Pillinger Point in all its glory…

If you’re a regular reader of this blog (and if you are, thank you!) you’ll be aware that for a while now Opportunity has been trundling happily around a rocky outcrop, christened “Pillinger Point” in honour of the British planetary scientist Colin Pillinger who died recently. High up on the windswept slopes of Solander Point, it offers Opportunity not only a wonderful view of the Endeavour Crater and its surroundings, but great science opportunities too. I’ve posted a few photos of it – panoramas made by combining several images into one – showing just how beautiful it is geologically. Look at this one small part of it and you will see why the MER science team are so interested in this feature – it’s studded with rocky fragments, cross-crossed with jagged cracks and cut across by “valleys” and miniature ridges…


..and when you see the whole of Pillinger Point, with Endeavour opened up beneath it, you get a feel for just what a glorious place this is. This is my best shot at rendering that view, a mosaic of more than a dozen different Oppy images…


…and it’s ok, I guess. It’s the best I can do with the time, software and skill available to me, so yeah, I’m quite pleased with that. But of course, when you see something like that you really want to see it in colour, don’t you? You want to know what it would be like to stand there, on that ridge, sweeping your gaze around the landscape, seeing the different shades, hues and colours of the planet around you, right?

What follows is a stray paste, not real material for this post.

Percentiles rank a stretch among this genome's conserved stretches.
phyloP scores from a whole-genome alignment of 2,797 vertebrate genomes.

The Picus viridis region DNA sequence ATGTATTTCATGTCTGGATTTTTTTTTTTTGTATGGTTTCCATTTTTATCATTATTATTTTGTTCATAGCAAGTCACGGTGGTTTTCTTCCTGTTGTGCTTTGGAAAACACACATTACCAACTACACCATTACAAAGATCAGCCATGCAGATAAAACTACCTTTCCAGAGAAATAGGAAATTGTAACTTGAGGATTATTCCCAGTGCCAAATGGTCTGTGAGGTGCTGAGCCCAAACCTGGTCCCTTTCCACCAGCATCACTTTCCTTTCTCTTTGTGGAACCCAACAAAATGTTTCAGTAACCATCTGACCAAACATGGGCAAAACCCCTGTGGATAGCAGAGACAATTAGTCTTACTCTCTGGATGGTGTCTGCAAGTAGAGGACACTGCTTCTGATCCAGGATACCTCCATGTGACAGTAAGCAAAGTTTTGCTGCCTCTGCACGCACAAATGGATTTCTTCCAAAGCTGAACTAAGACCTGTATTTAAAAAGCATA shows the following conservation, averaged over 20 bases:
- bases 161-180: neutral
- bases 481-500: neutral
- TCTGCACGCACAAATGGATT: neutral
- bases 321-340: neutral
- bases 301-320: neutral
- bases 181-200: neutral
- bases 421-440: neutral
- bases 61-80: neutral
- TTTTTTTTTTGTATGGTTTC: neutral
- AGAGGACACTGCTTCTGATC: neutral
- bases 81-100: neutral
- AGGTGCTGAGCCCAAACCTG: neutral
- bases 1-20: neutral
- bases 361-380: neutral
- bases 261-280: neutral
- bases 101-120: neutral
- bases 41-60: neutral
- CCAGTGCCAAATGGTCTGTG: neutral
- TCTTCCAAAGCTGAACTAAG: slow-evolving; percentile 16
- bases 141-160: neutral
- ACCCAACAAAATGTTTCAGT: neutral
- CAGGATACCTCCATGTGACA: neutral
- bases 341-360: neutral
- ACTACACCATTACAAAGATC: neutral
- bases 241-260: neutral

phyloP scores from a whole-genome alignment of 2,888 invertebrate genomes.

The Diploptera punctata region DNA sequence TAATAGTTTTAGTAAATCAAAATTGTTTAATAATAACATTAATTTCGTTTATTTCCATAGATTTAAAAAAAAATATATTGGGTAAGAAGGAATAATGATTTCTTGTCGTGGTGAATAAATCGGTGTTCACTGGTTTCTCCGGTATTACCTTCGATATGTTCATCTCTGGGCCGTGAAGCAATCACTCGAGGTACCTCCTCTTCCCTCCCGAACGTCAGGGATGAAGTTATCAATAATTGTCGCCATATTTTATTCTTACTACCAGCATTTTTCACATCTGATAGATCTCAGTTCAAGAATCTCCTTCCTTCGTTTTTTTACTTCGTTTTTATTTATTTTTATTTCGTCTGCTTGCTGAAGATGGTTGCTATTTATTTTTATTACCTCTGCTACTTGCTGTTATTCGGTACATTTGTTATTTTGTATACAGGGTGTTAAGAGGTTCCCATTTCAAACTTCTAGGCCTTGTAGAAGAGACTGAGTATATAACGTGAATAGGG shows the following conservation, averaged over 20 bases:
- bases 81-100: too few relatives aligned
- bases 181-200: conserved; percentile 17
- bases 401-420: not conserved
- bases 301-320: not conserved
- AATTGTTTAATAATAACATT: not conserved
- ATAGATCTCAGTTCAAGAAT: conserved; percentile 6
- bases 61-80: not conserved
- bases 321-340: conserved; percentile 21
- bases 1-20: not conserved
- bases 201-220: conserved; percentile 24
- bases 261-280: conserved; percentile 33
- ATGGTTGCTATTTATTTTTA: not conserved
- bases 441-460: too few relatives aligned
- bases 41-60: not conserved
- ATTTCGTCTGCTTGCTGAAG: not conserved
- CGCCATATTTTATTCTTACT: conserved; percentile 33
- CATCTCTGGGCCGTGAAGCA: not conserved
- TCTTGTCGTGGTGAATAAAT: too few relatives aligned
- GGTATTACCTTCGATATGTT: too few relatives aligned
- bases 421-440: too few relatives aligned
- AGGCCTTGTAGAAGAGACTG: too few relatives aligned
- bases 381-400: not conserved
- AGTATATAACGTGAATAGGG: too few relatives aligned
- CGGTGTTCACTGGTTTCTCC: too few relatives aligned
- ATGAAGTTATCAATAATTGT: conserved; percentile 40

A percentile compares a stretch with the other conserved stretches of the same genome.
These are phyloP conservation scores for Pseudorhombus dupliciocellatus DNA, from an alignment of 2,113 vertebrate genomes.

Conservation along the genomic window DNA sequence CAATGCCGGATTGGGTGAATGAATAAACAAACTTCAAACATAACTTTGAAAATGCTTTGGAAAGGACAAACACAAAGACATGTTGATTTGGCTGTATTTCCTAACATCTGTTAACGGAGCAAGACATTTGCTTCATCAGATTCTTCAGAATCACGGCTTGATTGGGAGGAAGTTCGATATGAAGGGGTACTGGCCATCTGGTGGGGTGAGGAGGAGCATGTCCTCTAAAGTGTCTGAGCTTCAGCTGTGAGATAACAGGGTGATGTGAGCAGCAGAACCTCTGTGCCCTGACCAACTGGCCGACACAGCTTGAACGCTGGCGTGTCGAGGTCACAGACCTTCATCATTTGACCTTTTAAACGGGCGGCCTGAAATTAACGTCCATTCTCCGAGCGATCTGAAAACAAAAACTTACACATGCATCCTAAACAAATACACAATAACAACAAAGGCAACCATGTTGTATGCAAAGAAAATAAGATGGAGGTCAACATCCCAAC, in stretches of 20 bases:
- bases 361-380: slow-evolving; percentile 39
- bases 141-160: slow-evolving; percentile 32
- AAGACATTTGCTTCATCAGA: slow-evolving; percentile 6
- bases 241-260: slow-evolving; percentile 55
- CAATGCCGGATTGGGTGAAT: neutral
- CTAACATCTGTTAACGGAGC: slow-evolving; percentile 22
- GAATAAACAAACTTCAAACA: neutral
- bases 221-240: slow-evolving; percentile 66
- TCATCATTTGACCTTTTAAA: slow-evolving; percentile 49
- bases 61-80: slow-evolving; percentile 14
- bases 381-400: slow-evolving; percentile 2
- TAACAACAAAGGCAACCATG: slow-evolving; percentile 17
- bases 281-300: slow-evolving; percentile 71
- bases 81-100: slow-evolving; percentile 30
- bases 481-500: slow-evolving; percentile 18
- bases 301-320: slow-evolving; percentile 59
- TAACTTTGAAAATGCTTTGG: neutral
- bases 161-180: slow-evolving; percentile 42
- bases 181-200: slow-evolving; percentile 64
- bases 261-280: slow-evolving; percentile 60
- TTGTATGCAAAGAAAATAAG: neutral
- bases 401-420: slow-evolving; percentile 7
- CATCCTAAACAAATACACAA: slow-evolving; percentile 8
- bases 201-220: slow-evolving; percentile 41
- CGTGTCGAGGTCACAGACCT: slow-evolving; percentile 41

Well, sadly, I can’t do that with one of my own pictures because I can’t assemble a colour mosaic that doesn’t look like a Frankenstein’s monster of an image. I’ve tried assembling such a mega image before, but the end result has always been a badly stitched-together mass of different-coloured squares, with ill-fitting borders and badly-aligned features, so I wasn’t even going to try to make a full size panorama of Pillinger Point!

However, luckily for you (and me!) I know someone who has the skill, and the patience, and the dedication, to do just that.

James Sorenson is one of the most accomplished “image gurus” on the popular and prolific unmanedspaceflight.com forum, and he has been working on a colour panorama mosaic image of Pillinger Point ever since Oppy arrived here, day by day adding new images to the panorama, effectively slotting new pieces of a jigsaw together one by one balancing and blending them all together perfectly, to create something wonderful. And James has been good enough to send me the end result so you can all enjoy it here!

But before I show you the image, I think it’s about time someone said something about some of the Mars images being used online. Many popular websites now regularly feature “colourised” images of Mars, taken by both Opportunity and Curiosity, which are, frankly, bloody awful. These black and white images are tinted a bilious brown-yellow, and seriously, they’re shockingly, sphincter-clenchingly bad, and are, in my opinion, an insult to the men and women behind the missions which took the original images in the first place.

I don’t get it, I just don’t. People know what Mars looks like now. They are familiar with its colours. After decades of enjoying images sent back the Vikings, Pathfinder, Spirit, Opportunity and now Curiosity, we know that Nature painted Mars in countless gloriously subtle and beautiful shades and hues of caramel, orange and red, biscuit and copper. So why do some websites insist on using hideous brown-green”colourisations” which make the spectacularly beautiful martian landscape look like it was covered in phlegm? It baffles me, it really does, especially when genuine colour images are freely available.